Debra Ruh | Survival Guide: Perspectives from the field
Interview with Debra Ruh, TecAccess LLC
Debra Ruh scanned the American employment landscape in 2001 and saw no meaningful opportunities for her then-13-year-old daughter Sara, who has Down's syndrome. When somebody suggested Sara could work collecting shopping carts from the parking lot at a local mall, Ruh knew her daughter could do better. Then a vice president in charge of technology training at a mortgage bank, Ruh launched a company that would find meaningful full-time jobs for her daughter and others with physical, emotional or intellectual disabilities.
Five years later, TecAccess LLC of Rockville, Va., works with federal government agencies and large corporations to assess electronic and IT accessibility and compliance with Section 508 of the Rehabilitation Act of 1973, which requires public and private entities to deliver technology that is accessible to people with disabilities. TecAccess, a Small Business Administration 8(a) certified company, small disadvantaged business and a woman-owned company, has 60 employees, more than 50 of whom are compliance testers with disabilities.
Ruh spoke with Staff Writer Ethan Butterfield about accessibility issues in the workplace and what the future of employment holds for those with disabilities.
WT: Are agencies and companies becoming Section 508-compliant?
Ruh: Progress has been made. Are we there yet? Absolutely not. Do we still have a long way to go? Yes.
A lot of people consider 508 a failure, but we have many examples of companies and agencies doing the right thing. We need to get the awareness out there, we need to let people know that this can, and should, be done.
The answer can't be ? and we don't hear this anymore, but we did hear it in the beginning ? "Well, we don't have anybody on our staff or in our agency that's blind." That's not the appropriate answer. In the first place, you don't know. Second, it's not just about people who are blind. And third, it's the law.
WT: What's the market opportunity for companies that develop disabled-accessible technology?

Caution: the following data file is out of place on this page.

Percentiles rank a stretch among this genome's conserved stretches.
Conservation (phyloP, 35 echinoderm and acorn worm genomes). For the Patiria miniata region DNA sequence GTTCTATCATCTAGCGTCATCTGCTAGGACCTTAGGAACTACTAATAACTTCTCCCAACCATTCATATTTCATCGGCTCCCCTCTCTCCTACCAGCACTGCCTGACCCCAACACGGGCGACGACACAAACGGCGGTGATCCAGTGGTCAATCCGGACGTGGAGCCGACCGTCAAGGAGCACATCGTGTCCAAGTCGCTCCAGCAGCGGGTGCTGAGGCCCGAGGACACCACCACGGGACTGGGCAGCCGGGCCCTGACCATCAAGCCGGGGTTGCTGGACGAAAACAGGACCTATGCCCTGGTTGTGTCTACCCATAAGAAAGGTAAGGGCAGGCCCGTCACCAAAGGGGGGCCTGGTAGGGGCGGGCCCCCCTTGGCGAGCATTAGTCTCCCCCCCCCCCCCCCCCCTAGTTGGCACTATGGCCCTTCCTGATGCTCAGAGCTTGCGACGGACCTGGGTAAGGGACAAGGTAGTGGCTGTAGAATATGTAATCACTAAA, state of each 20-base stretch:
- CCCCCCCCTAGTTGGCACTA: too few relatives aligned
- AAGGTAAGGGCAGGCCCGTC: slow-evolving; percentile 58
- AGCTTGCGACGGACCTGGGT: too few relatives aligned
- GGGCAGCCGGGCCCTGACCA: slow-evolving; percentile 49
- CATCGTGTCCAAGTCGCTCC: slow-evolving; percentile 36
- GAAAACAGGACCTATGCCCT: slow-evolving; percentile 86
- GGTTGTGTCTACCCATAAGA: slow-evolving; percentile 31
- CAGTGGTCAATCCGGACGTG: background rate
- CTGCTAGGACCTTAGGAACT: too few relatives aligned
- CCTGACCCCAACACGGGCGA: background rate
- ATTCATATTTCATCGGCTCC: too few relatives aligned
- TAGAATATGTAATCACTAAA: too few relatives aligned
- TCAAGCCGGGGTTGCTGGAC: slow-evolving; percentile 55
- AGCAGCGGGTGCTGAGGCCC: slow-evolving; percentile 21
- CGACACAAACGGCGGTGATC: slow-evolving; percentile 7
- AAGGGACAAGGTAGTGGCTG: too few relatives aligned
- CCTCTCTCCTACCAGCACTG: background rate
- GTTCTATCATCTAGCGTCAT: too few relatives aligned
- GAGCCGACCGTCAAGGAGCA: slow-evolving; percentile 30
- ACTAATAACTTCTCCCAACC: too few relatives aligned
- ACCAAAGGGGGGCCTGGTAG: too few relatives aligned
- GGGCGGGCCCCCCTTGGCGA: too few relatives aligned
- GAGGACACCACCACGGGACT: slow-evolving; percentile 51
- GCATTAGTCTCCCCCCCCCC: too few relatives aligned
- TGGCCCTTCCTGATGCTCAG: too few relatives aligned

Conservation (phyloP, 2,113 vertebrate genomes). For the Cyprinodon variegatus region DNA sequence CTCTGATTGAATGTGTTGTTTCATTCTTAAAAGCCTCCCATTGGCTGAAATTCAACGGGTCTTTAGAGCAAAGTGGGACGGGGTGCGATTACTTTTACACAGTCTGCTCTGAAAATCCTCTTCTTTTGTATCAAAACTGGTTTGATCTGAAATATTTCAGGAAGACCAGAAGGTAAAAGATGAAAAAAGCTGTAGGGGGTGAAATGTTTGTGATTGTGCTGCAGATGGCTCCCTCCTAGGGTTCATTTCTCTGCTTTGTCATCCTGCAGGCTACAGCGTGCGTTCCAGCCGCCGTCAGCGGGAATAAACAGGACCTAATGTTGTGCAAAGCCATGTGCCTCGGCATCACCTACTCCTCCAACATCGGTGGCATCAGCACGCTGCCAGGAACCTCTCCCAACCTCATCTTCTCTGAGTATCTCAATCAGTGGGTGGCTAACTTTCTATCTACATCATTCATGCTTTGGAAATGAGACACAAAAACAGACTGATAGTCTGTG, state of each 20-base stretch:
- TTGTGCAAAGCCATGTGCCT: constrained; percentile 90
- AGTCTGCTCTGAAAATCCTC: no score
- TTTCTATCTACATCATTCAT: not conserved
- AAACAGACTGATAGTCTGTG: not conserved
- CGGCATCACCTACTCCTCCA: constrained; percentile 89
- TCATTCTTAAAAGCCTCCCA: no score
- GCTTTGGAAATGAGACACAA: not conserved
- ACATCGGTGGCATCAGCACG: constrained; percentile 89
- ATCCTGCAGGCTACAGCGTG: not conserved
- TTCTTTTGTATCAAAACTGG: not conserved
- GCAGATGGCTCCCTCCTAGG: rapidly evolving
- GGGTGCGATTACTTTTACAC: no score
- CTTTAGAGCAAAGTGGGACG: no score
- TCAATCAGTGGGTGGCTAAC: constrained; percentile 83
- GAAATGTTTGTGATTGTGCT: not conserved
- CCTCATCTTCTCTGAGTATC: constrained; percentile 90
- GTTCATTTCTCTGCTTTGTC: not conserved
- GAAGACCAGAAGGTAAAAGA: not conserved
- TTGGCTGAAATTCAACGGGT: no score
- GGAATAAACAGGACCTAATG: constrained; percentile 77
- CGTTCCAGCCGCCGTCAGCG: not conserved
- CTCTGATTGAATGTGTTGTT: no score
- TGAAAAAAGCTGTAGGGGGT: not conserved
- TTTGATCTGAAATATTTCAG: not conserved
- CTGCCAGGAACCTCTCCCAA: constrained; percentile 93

Ruh: There's a huge market. First, it's not just an American problem. Populations all over the world are aging; Japan is aging faster than we are. And statistics indicate that after the age of 65, 46 percent of us develop disabilities.
We know that, as of the last U.S. Census, 54 million Americans have a disability, and it was estimated that they had $175 billion of discretionary income, which they could use to travel and buy retail goods. But we don't even know how big the market is.
WT: What advice do you have for people with disabilities who want to work in IT?
Ruh: It's important to focus on your positives and make it easy for the employer to hire you. Come in armed with a strong resume and a great attitude. Know the assistive technology that you need and, if at all possible, bring it with you. And get your own training. If you go to an employer and say, "I'm going to need this, and I'm going to need that," you turn employers off.
WT: What would you say to a company that is considering hiring a disabled person to work in IT?
Ruh: Who better to test to see if something is successful or 508-compliant than a person who is blind? Who better to know if it really works than a person with mobility impairment? Years ago, I would hear lectures where people would say, "Just close your eyes, and try to think like a blind person." Well, there's a lot more to being blind than closing your eyes. There's a lot more to being in a wheelchair than hopping into that chair for 10 minutes and seeing if you can get over curbs.
WT: What else can be done to bring more disabled workers into the workplace? Is there further legislation that would push the issue?
Ruh: Legislation doesn't always seem to be effective. Members of Congress should be looking for opportunities.
We have soldiers returning from Iraq with severe disabilities ? what are we going to do with them? Why can't we put them into agencies and teach them to be 508 coordinators or testers? Why can't we use the laws to look for opportunities to hire people with disabilities, especially if they've sacrificed for our country?
WT: Which agencies are leaders in working with the disabled?
Ruh: The Department of Education is a huge leader, so are the Social Security Administration, Internal Revenue Service, General Services Administration and the U.S. Patent and Trademark Office. There are others, but those really stand out as leaders.